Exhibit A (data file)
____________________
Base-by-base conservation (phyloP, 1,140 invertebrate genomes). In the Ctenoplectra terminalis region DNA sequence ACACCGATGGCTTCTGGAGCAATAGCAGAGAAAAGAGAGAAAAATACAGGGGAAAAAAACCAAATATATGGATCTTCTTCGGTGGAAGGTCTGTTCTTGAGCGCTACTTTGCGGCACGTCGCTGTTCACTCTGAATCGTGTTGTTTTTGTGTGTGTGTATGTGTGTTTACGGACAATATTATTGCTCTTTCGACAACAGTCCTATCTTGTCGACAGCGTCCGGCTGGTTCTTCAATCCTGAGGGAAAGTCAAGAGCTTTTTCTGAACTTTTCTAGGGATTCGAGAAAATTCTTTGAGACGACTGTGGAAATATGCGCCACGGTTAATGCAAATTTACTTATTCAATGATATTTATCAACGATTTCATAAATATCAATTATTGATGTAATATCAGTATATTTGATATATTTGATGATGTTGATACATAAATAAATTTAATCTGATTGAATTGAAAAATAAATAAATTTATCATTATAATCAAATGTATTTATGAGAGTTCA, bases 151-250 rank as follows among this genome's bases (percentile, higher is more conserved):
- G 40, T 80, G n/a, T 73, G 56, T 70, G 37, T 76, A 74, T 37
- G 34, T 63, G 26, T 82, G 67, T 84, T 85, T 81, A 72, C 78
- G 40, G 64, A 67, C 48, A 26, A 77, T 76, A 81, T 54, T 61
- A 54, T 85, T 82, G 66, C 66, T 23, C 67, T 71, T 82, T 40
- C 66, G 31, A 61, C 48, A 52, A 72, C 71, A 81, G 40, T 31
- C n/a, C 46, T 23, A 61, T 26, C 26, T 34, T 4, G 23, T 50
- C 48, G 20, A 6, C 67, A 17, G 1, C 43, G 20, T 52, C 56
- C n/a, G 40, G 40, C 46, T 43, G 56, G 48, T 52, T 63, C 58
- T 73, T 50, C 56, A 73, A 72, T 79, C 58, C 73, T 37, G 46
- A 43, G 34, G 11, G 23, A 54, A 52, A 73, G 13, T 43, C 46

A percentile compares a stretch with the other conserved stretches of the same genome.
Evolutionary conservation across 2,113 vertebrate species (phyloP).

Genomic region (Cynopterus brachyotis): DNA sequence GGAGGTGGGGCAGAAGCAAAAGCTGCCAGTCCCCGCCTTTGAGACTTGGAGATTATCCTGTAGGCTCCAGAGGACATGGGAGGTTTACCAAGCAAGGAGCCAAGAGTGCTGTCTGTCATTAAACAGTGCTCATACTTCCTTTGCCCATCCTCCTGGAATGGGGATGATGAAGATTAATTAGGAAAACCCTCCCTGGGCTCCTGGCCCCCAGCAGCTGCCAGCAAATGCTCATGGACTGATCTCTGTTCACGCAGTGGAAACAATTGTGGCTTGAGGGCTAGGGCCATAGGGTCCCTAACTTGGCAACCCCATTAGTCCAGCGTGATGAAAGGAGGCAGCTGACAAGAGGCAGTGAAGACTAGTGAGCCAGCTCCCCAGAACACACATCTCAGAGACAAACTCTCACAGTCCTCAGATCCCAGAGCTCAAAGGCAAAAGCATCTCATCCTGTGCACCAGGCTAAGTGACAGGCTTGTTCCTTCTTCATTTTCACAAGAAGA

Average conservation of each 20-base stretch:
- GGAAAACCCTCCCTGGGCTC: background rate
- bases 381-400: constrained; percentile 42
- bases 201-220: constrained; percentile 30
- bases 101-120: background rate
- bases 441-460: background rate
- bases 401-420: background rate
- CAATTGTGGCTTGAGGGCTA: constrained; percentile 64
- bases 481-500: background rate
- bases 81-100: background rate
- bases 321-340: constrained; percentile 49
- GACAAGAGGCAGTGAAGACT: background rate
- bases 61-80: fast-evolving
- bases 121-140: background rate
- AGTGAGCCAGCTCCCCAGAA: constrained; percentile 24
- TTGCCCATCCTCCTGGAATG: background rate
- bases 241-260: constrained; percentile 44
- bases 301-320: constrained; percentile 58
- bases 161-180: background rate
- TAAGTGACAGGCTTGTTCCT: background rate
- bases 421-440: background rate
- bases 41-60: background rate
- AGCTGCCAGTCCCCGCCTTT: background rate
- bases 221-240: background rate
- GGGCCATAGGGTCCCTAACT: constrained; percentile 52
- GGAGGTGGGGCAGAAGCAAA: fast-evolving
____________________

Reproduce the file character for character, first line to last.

Base-by-base conservation (phyloP, 1,140 invertebrate genomes). In the Ctenoplectra terminalis region DNA sequence ACACCGATGGCTTCTGGAGCAATAGCAGAGAAAAGAGAGAAAAATACAGGGGAAAAAAACCAAATATATGGATCTTCTTCGGTGGAAGGTCTGTTCTTGAGCGCTACTTTGCGGCACGTCGCTGTTCACTCTGAATCGTGTTGTTTTTGTGTGTGTGTATGTGTGTTTACGGACAATATTATTGCTCTTTCGACAACAGTCCTATCTTGTCGACAGCGTCCGGCTGGTTCTTCAATCCTGAGGGAAAGTCAAGAGCTTTTTCTGAACTTTTCTAGGGATTCGAGAAAATTCTTTGAGACGACTGTGGAAATATGCGCCACGGTTAATGCAAATTTACTTATTCAATGATATTTATCAACGATTTCATAAATATCAATTATTGATGTAATATCAGTATATTTGATATATTTGATGATGTTGATACATAAATAAATTTAATCTGATTGAATTGAAAAATAAATAAATTTATCATTATAATCAAATGTATTTATGAGAGTTCA, bases 151-250 rank as follows among this genome's bases (percentile, higher is more conserved):
- G 40, T 80, G n/a, T 73, G 56, T 70, G 37, T 76, A 74, T 37
- G 34, T 63, G 26, T 82, G 67, T 84, T 85, T 81, A 72, C 78
- G 40, G 64, A 67, C 48, A 26, A 77, T 76, A 81, T 54, T 61
- A 54, T 85, T 82, G 66, C 66, T 23, C 67, T 71, T 82, T 40
- C 66, G 31, A 61, C 48, A 52, A 72, C 71, A 81, G 40, T 31
- C n/a, C 46, T 23, A 61, T 26, C 26, T 34, T 4, G 23, T 50
- C 48, G 20, A 6, C 67, A 17, G 1, C 43, G 20, T 52, C 56
- C n/a, G 40, G 40, C 46, T 43, G 56, G 48, T 52, T 63, C 58
- T 73, T 50, C 56, A 73, A 72, T 79, C 58, C 73, T 37, G 46
- A 43, G 34, G 11, G 23, A 54, A 52, A 73, G 13, T 43, C 46

A percentile compares a stretch with the other conserved stretches of the same genome.
Evolutionary conservation across 2,113 vertebrate species (phyloP).

Genomic region (Cynopterus brachyotis): DNA sequence GGAGGTGGGGCAGAAGCAAAAGCTGCCAGTCCCCGCCTTTGAGACTTGGAGATTATCCTGTAGGCTCCAGAGGACATGGGAGGTTTACCAAGCAAGGAGCCAAGAGTGCTGTCTGTCATTAAACAGTGCTCATACTTCCTTTGCCCATCCTCCTGGAATGGGGATGATGAAGATTAATTAGGAAAACCCTCCCTGGGCTCCTGGCCCCCAGCAGCTGCCAGCAAATGCTCATGGACTGATCTCTGTTCACGCAGTGGAAACAATTGTGGCTTGAGGGCTAGGGCCATAGGGTCCCTAACTTGGCAACCCCATTAGTCCAGCGTGATGAAAGGAGGCAGCTGACAAGAGGCAGTGAAGACTAGTGAGCCAGCTCCCCAGAACACACATCTCAGAGACAAACTCTCACAGTCCTCAGATCCCAGAGCTCAAAGGCAAAAGCATCTCATCCTGTGCACCAGGCTAAGTGACAGGCTTGTTCCTTCTTCATTTTCACAAGAAGA

Average conservation of each 20-base stretch:
- GGAAAACCCTCCCTGGGCTC: background rate
- bases 381-400: constrained; percentile 42
- bases 201-220: constrained; percentile 30
- bases 101-120: background rate
- bases 441-460: background rate
- bases 401-420: background rate
- CAATTGTGGCTTGAGGGCTA: constrained; percentile 64
- bases 481-500: background rate
- bases 81-100: background rate
- bases 321-340: constrained; percentile 49
- GACAAGAGGCAGTGAAGACT: background rate
- bases 61-80: fast-evolving
- bases 121-140: background rate
- AGTGAGCCAGCTCCCCAGAA: constrained; percentile 24
- TTGCCCATCCTCCTGGAATG: background rate
- bases 241-260: constrained; percentile 44
- bases 301-320: constrained; percentile 58
- bases 161-180: background rate
- TAAGTGACAGGCTTGTTCCT: background rate
- bases 421-440: background rate
- bases 41-60: background rate
- AGCTGCCAGTCCCCGCCTTT: background rate
- bases 221-240: background rate
- GGGCCATAGGGTCCCTAACT: constrained; percentile 52
- GGAGGTGGGGCAGAAGCAAA: fast-evolving